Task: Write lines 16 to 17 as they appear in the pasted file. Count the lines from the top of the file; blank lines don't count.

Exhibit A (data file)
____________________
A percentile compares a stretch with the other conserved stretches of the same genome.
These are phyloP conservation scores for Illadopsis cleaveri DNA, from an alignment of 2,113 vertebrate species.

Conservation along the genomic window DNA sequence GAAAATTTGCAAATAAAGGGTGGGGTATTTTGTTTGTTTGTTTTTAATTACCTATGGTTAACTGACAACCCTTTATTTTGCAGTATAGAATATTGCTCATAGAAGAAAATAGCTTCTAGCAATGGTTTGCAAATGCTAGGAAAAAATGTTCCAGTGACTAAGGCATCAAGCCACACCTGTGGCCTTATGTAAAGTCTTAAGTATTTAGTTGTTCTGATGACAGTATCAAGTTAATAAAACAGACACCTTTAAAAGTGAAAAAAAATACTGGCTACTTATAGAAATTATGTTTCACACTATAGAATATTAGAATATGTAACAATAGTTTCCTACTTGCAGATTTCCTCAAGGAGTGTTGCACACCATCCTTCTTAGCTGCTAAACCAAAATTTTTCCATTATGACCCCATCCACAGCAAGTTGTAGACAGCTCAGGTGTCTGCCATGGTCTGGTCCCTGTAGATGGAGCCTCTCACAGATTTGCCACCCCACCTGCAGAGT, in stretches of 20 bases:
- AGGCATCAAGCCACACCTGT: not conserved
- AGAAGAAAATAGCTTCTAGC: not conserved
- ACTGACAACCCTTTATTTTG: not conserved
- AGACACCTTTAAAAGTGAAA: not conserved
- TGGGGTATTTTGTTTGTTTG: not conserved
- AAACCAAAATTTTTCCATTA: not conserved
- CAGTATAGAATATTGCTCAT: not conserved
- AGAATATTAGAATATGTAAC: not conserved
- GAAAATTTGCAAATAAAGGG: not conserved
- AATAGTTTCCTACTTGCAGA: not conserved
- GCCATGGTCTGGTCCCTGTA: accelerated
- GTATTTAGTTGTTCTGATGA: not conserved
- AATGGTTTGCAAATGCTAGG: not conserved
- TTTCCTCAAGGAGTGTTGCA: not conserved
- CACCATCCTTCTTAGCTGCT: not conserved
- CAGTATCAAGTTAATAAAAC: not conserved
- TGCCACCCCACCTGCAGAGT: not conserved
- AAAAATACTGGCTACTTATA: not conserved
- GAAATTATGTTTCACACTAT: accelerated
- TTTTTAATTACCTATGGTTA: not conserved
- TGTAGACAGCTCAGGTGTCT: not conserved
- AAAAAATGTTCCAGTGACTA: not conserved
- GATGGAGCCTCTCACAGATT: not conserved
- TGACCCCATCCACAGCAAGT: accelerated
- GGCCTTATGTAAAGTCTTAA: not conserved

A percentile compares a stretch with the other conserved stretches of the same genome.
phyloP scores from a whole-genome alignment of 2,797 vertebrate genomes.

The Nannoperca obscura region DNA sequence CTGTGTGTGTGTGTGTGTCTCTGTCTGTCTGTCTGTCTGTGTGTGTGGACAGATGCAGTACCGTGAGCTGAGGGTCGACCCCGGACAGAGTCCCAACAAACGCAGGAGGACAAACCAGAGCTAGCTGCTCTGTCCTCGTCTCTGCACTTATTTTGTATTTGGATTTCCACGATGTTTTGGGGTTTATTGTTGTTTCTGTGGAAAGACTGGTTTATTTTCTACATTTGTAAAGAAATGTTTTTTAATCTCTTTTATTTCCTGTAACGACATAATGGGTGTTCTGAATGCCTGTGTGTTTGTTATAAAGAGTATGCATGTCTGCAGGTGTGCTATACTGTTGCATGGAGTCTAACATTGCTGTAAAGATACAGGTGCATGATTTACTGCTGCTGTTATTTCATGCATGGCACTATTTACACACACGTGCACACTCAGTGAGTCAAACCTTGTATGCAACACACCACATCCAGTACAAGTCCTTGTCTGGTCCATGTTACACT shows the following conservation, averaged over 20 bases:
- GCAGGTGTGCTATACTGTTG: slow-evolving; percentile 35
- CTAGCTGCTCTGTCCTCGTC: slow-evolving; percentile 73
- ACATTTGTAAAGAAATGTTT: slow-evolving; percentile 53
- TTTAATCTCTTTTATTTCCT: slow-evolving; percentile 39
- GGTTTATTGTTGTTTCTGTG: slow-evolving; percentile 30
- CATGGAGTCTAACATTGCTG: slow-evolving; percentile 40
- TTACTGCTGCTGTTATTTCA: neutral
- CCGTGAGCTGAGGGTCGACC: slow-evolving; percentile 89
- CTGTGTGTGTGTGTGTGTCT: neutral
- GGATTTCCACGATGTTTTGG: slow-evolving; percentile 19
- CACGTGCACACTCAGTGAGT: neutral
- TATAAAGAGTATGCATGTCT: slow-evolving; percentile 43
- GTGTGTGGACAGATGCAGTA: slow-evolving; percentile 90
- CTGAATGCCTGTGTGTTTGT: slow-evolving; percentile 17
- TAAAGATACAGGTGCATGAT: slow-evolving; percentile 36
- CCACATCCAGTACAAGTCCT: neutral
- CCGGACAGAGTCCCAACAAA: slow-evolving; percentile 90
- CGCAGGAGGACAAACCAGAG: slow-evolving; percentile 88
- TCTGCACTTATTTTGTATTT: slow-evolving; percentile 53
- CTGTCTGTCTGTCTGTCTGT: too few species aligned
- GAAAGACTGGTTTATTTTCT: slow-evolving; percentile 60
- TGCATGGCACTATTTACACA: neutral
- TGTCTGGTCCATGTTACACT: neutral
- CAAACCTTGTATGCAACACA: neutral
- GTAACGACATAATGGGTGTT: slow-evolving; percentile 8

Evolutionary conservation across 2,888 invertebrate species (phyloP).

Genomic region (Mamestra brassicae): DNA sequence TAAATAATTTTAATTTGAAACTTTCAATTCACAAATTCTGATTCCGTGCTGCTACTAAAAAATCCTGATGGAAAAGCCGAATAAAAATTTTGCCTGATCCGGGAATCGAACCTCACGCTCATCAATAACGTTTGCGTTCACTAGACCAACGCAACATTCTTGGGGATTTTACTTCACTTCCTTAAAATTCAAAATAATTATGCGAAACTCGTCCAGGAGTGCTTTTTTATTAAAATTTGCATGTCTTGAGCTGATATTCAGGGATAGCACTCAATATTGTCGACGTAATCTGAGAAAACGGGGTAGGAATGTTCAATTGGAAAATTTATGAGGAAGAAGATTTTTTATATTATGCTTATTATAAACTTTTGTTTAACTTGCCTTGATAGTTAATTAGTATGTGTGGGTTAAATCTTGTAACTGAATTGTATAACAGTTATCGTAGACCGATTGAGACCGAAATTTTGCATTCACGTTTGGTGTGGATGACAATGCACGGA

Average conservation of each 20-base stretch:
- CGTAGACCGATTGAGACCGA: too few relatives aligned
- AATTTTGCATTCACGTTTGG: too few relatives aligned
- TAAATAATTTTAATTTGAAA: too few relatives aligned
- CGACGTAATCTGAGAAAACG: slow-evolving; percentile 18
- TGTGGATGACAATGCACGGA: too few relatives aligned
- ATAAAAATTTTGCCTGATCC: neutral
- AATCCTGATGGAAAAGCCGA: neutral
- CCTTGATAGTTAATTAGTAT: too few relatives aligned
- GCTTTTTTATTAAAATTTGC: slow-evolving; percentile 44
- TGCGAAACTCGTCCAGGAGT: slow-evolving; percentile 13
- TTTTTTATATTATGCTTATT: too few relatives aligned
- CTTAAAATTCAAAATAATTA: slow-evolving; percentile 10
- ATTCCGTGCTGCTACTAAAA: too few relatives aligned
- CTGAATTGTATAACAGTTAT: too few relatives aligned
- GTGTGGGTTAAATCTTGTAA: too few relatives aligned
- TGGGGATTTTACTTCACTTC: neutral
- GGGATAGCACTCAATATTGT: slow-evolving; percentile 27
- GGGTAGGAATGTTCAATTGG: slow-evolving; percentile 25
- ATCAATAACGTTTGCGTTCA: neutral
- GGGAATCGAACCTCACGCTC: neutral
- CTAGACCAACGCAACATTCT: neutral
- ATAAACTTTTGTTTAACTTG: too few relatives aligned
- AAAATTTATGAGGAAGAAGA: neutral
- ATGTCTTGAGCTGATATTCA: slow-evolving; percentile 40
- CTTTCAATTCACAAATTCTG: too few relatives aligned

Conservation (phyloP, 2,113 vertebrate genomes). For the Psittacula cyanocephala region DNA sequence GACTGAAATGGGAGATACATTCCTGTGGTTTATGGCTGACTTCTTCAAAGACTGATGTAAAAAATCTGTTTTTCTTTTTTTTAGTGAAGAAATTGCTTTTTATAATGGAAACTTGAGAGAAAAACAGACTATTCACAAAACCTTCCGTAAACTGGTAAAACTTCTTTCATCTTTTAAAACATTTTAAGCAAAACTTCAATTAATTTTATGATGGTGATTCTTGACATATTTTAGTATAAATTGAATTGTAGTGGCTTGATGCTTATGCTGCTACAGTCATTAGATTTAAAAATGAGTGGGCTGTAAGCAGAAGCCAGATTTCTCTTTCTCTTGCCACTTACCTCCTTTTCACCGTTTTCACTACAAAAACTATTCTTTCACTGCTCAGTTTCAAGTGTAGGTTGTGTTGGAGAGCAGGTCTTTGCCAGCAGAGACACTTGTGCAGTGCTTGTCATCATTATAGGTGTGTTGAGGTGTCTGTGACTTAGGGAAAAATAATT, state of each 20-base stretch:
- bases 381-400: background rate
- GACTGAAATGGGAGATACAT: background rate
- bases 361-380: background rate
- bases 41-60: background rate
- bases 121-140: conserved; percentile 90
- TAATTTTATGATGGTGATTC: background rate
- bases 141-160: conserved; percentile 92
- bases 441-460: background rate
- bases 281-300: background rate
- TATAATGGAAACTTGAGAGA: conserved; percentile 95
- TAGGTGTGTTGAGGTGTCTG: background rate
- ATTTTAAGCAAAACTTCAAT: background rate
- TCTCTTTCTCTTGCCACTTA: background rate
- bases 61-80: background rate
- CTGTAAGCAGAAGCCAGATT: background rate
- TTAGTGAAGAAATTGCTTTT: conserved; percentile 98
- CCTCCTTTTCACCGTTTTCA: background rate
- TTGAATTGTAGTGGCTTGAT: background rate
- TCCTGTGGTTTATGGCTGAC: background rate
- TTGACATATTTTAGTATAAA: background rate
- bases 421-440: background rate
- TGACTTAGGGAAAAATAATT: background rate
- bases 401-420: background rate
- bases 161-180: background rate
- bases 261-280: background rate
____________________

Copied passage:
- AATGGTTTGCAAATGCTAGG: not conserved
- TTTCCTCAAGGAGTGTTGCA: not conserved